Following the 1999 Ontario general election, the Ontario New Democratic Party fell to nine seats in the Ontario Legislative Assembly. The rules at the time of the election called for parties to hold 12 seats to maintain party status. PC Premier Mike Harris, citing the reduction in seats from 130 to 103 (-20.76%), subsequently lowered the required number of seats for official party status from 12 to 8 (33 1/3%). The mathematically corresponding cut would therefore have been from 12 seats to 9 seats (25%, slightly higher than the seat reduction) or 10 seats (16 2/3%, slightly lower). In the 2019 fall economic statement, the Ford government changed the rules to 10% of the total number of seats in the Assembly, so it is currently set at 12.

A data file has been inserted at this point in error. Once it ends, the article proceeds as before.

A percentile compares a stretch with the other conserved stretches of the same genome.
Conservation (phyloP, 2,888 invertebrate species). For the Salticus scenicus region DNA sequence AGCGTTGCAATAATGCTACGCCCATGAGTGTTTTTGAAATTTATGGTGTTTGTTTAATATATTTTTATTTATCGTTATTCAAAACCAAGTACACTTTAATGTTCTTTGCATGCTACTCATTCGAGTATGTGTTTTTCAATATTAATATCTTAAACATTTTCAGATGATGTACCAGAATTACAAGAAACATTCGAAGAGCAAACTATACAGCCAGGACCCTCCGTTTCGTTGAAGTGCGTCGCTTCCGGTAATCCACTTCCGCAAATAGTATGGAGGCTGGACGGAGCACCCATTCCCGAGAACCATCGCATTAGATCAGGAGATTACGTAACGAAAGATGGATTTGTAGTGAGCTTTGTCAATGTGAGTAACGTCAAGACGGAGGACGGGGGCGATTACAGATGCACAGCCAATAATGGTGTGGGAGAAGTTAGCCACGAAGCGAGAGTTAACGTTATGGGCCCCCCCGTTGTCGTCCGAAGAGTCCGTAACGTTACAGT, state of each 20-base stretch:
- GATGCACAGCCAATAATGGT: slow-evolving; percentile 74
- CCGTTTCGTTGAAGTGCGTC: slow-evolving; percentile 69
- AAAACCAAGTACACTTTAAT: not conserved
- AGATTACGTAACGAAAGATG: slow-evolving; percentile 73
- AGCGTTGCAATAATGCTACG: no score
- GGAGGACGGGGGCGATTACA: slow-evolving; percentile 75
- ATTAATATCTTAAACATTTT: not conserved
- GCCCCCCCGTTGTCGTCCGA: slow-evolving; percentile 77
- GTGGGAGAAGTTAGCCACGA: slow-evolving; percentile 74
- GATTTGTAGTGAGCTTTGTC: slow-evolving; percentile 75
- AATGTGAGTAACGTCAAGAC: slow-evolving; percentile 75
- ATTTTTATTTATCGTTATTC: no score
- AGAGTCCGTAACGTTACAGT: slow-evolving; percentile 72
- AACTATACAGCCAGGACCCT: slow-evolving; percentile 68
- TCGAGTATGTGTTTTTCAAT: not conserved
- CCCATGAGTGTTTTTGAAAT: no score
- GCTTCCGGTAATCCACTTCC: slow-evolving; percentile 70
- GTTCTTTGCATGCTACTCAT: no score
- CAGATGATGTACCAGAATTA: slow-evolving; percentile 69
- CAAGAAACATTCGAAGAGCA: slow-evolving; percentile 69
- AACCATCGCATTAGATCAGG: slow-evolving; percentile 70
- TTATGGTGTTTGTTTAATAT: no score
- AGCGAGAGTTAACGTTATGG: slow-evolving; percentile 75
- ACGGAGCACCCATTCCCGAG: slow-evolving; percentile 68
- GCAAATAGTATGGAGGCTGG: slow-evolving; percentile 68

In the 2003 election, the New Democrats won only seven seats in the Ontario Legislative Assembly. The new Liberal government refused to accord official party status to the NDP, with Premier Dalton McGuinty instead offering the NDP additional funding in return for accepting their status as independents; NDP leader Howard Hampton refused and disrupted the throne speech in protest.[8] MPP Marilyn Churley threatened to change her surname legally to "Churley-NDP" so that the Speaker would be forced to say NDP when recognizing her in the House (a non-official party loses the right to have its members addressed in the Legislature by party affiliation). The PCs' Bill Murdoch also considered joining the NDP caucus to help them make official status.[9] Andrea Horwath's by-election win in May 2004 regained official party status for the NDP.[10]